Snowball Metrics – a ‘basket of metrics’ across the research workflow to inform research strategy – Christina Lohr, Elsevier

Lastly in the innovation flash talk session, Christina discussed a standardised metric aimed at universities. Christina started her talk by outlining the problem they are trying to solve with the creation of Snowball metrics that universities need standardised metrics to benchmark themselves on like for like basis in order to know their position relative to peers, so they can strategically align resources to their strengths and weaknesses.

Snowball metrics are defined and agreed by universities themselves whilst the output of Snowball Metrics is a set of mutually agreed and tested methodologies or as Christina puts it “recipes”. These recipes are available free-of-charge and can be used by anyone for their own purposes and, if applicable, under their own business models. Christina points out that, like all metrics they should be used as a strong complement to, not a replacement for, peer review and expert opinion when making research management decisions.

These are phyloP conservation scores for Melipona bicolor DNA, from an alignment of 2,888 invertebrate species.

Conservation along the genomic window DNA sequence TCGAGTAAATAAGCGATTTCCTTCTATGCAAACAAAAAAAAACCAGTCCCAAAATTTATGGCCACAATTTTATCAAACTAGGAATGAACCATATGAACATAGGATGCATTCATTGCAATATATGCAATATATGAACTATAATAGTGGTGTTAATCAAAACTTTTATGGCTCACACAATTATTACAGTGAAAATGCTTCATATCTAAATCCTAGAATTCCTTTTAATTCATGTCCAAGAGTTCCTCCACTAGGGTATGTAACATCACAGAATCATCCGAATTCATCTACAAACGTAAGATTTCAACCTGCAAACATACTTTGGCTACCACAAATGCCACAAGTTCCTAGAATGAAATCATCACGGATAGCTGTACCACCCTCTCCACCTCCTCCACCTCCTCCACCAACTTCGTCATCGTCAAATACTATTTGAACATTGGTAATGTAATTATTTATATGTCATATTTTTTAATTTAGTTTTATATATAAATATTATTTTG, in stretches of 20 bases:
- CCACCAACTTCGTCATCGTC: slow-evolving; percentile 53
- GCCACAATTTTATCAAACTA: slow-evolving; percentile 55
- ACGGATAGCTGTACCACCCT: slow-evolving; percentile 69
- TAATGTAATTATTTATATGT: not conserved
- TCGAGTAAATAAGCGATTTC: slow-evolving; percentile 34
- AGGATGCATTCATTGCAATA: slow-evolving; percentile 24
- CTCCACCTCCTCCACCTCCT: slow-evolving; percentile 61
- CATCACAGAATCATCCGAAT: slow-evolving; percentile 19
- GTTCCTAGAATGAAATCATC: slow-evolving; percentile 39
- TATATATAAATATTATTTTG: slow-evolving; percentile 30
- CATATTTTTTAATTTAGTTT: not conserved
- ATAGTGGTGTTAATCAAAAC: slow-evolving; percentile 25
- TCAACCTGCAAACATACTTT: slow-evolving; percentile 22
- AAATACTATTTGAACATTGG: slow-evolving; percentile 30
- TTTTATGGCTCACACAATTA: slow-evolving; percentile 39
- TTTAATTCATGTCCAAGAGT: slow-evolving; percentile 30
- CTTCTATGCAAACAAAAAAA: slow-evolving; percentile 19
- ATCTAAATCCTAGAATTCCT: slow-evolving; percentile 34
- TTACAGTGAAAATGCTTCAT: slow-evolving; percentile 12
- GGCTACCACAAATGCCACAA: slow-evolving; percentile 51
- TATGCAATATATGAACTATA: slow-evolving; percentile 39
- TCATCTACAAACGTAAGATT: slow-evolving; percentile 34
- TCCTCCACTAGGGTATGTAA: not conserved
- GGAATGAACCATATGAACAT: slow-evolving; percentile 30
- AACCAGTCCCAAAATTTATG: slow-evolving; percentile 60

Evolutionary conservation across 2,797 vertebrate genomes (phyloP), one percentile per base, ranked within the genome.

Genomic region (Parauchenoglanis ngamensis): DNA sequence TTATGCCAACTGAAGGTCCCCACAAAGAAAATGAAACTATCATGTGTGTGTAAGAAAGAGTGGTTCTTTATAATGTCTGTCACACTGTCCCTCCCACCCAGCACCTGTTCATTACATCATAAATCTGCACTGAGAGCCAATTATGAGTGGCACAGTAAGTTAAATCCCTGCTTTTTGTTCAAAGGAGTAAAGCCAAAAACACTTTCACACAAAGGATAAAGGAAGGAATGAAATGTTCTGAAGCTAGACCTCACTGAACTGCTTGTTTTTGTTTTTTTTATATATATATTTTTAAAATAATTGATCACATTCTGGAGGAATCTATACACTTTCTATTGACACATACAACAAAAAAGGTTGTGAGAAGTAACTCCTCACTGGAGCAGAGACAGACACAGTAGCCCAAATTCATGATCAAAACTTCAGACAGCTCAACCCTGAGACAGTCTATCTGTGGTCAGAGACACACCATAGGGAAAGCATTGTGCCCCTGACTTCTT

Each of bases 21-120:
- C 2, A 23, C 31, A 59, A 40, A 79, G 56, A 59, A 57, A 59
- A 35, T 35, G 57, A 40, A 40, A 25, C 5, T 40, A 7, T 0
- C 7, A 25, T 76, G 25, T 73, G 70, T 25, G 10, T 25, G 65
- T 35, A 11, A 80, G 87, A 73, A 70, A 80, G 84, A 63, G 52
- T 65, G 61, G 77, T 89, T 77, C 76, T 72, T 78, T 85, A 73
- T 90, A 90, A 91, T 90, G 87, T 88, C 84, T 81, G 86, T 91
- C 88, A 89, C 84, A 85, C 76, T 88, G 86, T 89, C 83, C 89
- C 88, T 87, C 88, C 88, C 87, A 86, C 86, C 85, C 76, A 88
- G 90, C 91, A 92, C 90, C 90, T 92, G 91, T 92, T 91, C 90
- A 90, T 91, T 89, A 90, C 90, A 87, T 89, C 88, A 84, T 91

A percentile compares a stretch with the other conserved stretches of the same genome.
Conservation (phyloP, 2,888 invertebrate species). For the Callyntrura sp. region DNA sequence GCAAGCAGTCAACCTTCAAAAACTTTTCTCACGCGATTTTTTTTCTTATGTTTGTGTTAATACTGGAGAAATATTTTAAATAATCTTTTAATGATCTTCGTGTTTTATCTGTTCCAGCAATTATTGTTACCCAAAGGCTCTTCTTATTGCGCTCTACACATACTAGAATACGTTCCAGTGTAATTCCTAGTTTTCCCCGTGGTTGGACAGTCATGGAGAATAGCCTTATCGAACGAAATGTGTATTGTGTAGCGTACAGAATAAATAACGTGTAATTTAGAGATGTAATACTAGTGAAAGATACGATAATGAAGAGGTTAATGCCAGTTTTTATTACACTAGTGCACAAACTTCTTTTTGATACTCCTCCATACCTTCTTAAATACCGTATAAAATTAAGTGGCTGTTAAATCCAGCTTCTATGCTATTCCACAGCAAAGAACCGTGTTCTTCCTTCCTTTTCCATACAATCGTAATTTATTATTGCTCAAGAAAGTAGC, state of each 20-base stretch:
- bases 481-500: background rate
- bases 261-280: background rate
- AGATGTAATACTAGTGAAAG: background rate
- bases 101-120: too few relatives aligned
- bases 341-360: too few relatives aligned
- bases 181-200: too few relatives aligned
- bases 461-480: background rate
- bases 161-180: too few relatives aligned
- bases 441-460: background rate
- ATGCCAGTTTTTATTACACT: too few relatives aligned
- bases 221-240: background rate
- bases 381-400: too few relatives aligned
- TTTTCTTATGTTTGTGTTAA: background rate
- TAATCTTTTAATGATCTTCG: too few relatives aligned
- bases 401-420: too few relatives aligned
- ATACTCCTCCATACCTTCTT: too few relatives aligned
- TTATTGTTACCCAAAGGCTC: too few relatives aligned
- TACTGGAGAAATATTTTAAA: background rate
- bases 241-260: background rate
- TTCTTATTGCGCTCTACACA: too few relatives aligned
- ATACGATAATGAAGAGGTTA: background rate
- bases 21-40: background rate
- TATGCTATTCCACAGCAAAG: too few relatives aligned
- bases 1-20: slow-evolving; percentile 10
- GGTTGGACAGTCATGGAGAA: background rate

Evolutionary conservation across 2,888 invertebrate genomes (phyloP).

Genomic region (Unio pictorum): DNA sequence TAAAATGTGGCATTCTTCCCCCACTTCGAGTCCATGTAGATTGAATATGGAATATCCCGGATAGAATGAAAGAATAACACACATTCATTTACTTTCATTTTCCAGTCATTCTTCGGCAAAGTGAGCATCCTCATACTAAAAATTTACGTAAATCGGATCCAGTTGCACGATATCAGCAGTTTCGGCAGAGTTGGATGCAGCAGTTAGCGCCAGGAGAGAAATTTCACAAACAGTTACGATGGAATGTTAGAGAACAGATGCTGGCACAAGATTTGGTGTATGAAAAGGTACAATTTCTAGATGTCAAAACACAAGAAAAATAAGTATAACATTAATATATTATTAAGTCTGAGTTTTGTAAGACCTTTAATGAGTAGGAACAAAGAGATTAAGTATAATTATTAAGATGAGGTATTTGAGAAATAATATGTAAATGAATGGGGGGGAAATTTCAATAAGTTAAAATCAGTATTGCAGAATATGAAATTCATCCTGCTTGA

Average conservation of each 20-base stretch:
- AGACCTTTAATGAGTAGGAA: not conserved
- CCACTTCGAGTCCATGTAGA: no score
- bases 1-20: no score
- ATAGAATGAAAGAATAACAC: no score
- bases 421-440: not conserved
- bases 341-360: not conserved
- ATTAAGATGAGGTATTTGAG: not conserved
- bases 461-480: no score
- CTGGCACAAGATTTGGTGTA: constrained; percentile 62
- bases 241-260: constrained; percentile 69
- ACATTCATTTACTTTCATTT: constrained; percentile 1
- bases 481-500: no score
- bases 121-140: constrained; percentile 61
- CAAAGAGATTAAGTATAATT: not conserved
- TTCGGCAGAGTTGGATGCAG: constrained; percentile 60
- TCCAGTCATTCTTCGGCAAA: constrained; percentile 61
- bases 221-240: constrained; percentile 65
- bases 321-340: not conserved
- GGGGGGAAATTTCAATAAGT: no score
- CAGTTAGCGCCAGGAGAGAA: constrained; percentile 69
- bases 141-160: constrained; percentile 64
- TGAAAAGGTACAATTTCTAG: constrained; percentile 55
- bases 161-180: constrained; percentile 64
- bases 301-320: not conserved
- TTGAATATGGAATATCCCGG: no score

Christina then discusses the Snowball Metrics Exchange which highlights how Elsevier are working with university IT departments to set up the database which houses the inputs for the metrics and then to install the data visualisation software needed for analysing the data and with the ability to encrypt and/or export to multiple formats. Institutions utilising snowball metrics can also suggest future metrics to track.

Christina mentions that the feedback they have initially received has been extremely positive with institutions such as the University of St Andrews who wanted the ability to choose and control who they share/benchmark, benchmark internationally and choose a standardised metric system that was already tried and tested.